The election of a new Mayor is an important and celebrated time for Ashbourne Town Council and a great honour for the chosen councillor. This year, Gareth Butterfield discovers, it was also an opportunity to reflect on the life of one of the town's truly great councillors.
WHEN Sandra Spencer accepted the chains of office last week to become the town's new Mayor, she should have been following in the footsteps of a remarkable town councillor – her mother, Marion Abbott.
Councillor Abbott was in line to become the town's Mayor in 1992, but she lost her fight with cancer months before she could be voted in.
As Councillor Spencer was welcomed in to the top role at Ashbourne Town Council, her fellow members agreed that Mrs Abbott would be proud of her daughter.
Ian Bates, who served alongside Mrs Abbott and stepped in to take on the role of Mayor when she passed away, said she was a loyal and hard-working councillor.
He said: "She was absolutely brilliant and was Ashbourne mad. She would have done anything for the town.
"She was an Ashbourne person through and through.
"Marion would have been a very good Mayor because, when she set her heart on something, she did it and she did it well. She wouldn't stand for any nonsense."
Mrs Abbott was a keen sportswoman, a Derby County fan and, more than anything, a keen Shrovetider.
She played for the town in ladies' football as a goalkeeper and was one of few women who, each Shrove Tuesday and Ash Wednesday, got stuck in with her fellow Down'ards and played the game.
She worked alongside her husband, the late Bill Abbott, in running the family taxi firm from The Green Road and immersed herself in the life of Ashbourne.
She was a founder member of the Help Improve the Town Society, carrying out many projects including planting hundreds of spring bulbs around Ashbourne.
She also worked with young offenders in the town to oversee community service work and volunteered with amateur dramatic productions.
Mrs Spencer said her mother would have ruled the council with a "rod of iron".
She said: "There's no way I could ever hope to fill her shoes on the council, she was just too great a lady. All I can hope to do is to do my best and hope she'd have been proud of how I did it."
Mrs Abbott's death in January of the year she was due to take up the role of Mayor, echoes what happened some two decades later when, in January 2013, Deputy Mayor Alan Hodkinson died suddenly at the start of the year he was to take on the role.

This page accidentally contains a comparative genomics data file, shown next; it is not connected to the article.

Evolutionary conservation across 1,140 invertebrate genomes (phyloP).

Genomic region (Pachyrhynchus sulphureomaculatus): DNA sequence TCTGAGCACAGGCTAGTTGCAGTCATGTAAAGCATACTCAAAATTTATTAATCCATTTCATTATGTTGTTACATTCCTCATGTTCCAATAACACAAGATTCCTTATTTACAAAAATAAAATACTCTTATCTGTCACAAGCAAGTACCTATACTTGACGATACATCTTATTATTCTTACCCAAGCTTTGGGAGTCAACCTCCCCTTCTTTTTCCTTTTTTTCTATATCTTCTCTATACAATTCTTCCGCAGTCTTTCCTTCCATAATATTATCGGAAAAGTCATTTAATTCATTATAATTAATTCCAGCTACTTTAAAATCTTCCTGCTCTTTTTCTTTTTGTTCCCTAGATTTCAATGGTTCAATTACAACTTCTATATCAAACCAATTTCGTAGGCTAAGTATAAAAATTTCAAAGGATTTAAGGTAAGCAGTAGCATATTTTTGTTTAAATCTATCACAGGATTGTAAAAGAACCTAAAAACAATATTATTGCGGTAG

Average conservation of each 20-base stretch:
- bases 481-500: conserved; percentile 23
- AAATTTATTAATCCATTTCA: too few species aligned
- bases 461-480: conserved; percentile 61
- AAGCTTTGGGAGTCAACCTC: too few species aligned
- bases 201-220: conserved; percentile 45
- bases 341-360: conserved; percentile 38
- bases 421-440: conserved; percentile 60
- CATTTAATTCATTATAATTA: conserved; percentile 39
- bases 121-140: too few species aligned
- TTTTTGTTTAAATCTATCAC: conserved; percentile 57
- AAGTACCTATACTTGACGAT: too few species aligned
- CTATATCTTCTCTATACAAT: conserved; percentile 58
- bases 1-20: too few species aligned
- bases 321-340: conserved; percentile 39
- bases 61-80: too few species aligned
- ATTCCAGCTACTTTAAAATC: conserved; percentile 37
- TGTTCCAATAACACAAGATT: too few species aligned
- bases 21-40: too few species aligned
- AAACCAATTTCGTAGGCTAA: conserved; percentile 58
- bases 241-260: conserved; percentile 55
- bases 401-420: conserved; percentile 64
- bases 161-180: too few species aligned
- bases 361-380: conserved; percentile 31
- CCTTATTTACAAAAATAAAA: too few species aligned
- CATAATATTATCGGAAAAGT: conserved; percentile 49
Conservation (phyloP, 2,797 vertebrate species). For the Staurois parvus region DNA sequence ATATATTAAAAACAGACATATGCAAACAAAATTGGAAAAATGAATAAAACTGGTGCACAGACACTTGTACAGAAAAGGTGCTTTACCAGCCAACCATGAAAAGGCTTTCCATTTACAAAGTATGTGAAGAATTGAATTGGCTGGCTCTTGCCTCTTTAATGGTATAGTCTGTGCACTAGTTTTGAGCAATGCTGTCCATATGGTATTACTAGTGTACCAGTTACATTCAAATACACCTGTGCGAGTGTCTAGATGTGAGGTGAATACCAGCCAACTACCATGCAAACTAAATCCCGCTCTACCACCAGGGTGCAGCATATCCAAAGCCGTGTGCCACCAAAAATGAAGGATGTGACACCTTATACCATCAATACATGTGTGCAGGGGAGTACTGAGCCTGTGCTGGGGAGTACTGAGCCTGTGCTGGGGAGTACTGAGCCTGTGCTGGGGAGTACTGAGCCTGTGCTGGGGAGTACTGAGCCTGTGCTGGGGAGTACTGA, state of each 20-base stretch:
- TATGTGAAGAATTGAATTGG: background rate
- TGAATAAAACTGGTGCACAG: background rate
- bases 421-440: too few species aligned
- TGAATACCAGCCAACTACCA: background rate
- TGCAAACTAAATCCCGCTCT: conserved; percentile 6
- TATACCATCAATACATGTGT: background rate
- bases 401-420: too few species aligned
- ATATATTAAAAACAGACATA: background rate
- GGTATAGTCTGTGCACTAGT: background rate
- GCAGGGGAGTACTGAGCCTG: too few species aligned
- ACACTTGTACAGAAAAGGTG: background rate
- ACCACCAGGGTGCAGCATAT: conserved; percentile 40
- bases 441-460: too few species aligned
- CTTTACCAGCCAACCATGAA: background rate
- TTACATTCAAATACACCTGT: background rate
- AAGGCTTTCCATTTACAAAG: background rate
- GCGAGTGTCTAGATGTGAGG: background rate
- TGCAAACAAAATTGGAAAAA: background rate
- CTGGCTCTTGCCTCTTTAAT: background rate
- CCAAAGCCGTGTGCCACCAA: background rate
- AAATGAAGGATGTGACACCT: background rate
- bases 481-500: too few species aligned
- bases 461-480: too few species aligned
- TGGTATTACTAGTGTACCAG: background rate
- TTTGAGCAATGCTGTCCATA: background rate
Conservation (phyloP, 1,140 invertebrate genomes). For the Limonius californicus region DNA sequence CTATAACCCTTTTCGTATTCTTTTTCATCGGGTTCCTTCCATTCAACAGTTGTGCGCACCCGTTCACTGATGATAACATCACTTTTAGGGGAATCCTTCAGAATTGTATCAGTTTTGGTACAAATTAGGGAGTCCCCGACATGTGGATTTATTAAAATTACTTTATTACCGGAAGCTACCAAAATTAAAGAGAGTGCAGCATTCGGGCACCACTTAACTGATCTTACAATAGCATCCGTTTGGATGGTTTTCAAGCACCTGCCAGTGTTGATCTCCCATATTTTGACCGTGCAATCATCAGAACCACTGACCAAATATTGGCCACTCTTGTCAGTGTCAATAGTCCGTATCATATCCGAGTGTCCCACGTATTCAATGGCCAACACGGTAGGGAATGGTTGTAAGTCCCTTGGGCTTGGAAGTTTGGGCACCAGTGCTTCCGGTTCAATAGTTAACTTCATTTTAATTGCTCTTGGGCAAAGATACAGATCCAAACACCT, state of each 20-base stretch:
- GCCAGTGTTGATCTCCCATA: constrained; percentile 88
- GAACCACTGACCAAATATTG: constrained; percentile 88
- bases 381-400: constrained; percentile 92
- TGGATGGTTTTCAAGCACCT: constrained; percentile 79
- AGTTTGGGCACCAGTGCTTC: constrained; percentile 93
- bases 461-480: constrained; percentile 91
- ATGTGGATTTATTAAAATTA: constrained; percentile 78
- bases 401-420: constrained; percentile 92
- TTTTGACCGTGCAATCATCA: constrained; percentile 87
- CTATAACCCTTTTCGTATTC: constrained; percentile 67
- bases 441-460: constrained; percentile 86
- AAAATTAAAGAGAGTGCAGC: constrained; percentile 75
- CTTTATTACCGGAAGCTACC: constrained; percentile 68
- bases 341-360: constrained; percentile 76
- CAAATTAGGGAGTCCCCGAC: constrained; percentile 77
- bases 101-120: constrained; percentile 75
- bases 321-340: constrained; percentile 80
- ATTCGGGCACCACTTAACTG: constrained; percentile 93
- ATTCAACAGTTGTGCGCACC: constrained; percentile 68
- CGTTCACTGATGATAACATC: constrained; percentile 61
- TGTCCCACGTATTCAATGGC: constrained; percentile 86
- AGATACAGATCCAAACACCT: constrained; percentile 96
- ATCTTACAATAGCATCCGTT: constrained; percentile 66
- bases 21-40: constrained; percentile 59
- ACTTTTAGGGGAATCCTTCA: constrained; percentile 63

Mrs Abbott was succeeded by her deputy, Mr Bates, while Mr Hodkinson was succeeded by his deputy, Steve Bull, both of whom had served as Mayor twice before.
Nominating Mrs Spencer at a council meeting last week, Denise Brown said Mrs Abbott, who had a room named after her at the town hall, would be proud of her daughter's nomination.
She said: "Councillor Spencer is a loyal, genuine, supportive and quiet, dignified person.
"She gets on with things without seeking centre stage. Her main objective is to do a good job and she doesn't mind being behind the scenes – very much like a steel lintel, you can't see it but things would fall down without it."
Thanking the members for nominating and electing her as Mayor, she said: "I said last year, when I was elected as Deputy Mayor, it was a great honour to follow in the footsteps of councillors such as Steve Bull, Denise Brown, Ian Bates, Caroline Cooper, Tom Donnelly and, of course the late Alan Hodkinson.
"To go on to be chosen as Mayor is an even greater honour and I know that to fill my predecessor's shoes will be a difficult task, but I will endeavour to do my very best in my own way to promote not only this council, but our town during this next year."
She presented outgoing Mayor and Mayoress Steve and Sue Bull with a photograph of their three golden retriever dogs as a thank-you for the support they had given her during her year as deputy.
Councillor Jon Barrs becomes Deputy Mayor. Mrs Spencer, of The Green Road, will be joined by husband, Martin, as her consort.